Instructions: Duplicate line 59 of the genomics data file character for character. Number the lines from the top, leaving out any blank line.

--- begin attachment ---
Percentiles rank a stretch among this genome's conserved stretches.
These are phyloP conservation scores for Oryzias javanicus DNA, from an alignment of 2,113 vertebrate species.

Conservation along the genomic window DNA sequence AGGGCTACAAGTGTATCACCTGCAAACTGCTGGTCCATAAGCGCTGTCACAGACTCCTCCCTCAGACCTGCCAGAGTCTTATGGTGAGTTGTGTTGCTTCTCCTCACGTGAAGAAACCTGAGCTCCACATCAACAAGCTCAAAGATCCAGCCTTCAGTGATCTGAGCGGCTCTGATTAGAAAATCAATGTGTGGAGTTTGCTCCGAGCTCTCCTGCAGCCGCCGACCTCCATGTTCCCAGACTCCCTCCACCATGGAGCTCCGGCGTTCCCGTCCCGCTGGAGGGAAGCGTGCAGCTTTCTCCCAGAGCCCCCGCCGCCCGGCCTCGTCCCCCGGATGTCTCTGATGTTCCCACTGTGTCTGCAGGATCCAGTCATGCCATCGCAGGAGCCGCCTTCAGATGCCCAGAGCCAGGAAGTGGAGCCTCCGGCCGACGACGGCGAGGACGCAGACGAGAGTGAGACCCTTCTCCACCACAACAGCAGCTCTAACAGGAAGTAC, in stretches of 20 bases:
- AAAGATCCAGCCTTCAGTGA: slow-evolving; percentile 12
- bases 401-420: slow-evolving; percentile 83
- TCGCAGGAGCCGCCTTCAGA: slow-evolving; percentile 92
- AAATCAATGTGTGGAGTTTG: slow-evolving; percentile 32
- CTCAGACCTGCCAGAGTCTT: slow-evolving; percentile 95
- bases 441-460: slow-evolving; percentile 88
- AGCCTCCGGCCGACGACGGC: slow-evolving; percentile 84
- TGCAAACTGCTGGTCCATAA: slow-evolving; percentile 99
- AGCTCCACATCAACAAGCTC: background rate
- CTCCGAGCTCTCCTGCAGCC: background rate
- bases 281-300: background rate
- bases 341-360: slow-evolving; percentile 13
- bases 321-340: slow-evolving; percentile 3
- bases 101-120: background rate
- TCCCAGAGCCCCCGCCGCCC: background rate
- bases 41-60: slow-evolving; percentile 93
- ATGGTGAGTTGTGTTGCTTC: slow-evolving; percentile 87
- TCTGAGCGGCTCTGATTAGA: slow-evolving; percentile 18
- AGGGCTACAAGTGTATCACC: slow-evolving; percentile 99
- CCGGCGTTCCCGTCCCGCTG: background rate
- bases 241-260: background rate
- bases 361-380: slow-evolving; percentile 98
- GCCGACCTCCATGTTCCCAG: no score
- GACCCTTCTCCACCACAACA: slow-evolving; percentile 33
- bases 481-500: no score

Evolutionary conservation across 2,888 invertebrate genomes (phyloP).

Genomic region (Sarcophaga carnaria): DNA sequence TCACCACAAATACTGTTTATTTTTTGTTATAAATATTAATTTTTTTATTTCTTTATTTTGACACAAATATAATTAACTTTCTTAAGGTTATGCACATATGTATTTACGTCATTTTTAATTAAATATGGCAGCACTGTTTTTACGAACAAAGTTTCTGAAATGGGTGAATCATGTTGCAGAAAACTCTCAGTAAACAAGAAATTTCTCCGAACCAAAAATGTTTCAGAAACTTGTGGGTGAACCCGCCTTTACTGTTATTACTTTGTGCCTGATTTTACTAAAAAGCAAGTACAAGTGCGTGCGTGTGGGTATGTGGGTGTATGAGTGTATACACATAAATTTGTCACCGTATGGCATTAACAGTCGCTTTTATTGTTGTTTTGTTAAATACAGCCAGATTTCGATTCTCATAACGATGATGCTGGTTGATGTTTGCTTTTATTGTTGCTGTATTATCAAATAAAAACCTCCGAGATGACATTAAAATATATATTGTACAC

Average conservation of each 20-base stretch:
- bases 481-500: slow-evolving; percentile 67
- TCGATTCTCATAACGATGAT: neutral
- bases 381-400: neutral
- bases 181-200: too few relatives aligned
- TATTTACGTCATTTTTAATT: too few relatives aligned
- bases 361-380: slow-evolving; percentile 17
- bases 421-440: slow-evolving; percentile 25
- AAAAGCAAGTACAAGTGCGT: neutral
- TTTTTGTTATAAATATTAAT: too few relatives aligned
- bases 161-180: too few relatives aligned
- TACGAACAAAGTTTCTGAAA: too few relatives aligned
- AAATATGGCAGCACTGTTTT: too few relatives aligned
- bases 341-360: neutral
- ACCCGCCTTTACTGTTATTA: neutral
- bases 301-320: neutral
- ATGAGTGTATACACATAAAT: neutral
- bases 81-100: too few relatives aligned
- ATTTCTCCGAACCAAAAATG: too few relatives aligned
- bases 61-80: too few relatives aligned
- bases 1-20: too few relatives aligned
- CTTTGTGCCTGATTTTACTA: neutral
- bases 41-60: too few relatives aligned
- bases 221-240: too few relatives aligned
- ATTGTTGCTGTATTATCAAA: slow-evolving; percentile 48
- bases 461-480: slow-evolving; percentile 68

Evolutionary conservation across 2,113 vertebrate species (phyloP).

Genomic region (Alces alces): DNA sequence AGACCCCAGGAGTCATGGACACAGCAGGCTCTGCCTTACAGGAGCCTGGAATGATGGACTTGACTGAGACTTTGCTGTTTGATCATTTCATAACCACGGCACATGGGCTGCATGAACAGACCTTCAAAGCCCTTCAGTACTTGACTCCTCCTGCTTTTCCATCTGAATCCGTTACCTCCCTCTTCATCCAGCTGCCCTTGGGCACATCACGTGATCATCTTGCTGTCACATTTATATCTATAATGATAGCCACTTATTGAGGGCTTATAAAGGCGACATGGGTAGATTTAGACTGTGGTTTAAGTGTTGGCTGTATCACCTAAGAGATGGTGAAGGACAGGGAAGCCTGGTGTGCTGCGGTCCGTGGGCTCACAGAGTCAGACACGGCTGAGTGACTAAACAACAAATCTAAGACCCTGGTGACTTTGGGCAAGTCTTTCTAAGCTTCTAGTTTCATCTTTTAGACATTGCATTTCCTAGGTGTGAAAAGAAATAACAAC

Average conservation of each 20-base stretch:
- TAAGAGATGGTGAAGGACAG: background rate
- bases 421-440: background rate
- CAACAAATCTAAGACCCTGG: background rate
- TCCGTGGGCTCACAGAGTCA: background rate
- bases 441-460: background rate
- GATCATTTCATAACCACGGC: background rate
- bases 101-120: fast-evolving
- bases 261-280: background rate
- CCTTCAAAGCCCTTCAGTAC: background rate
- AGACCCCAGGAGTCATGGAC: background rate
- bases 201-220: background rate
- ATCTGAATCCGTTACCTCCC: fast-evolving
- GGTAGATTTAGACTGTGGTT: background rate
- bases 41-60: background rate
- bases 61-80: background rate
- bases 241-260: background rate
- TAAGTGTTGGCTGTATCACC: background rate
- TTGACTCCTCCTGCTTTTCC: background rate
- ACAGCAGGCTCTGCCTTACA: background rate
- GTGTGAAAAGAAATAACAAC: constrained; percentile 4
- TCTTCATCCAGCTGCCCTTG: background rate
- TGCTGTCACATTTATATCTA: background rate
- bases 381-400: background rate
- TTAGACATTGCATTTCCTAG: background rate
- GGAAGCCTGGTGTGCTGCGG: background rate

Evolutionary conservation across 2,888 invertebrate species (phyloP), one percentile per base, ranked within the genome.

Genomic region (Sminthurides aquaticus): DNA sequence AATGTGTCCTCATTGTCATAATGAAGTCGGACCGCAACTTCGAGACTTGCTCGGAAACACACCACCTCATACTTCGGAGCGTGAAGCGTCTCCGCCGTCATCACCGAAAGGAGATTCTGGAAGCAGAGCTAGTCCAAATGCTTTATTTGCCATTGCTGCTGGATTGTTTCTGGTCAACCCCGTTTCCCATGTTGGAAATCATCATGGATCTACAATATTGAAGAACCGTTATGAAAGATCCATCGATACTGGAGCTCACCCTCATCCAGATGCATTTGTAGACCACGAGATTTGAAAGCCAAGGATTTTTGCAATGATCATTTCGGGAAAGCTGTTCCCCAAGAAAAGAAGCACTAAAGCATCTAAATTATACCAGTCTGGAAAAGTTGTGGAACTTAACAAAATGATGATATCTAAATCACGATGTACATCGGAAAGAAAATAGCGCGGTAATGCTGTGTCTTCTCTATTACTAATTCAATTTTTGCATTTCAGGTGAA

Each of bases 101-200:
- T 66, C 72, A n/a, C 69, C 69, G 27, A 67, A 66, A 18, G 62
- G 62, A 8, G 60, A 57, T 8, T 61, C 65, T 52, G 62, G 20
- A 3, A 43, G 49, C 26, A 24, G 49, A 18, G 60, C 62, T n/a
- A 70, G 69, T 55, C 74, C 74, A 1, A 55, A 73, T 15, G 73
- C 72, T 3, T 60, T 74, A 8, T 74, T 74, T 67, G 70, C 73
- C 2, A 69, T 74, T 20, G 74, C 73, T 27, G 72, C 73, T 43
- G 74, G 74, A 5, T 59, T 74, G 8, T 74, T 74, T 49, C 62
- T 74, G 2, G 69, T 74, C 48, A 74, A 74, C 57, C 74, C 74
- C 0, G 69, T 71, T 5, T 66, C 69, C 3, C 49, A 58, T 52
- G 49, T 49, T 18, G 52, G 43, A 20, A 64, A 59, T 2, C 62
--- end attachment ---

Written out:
Average conservation of each 20-base stretch: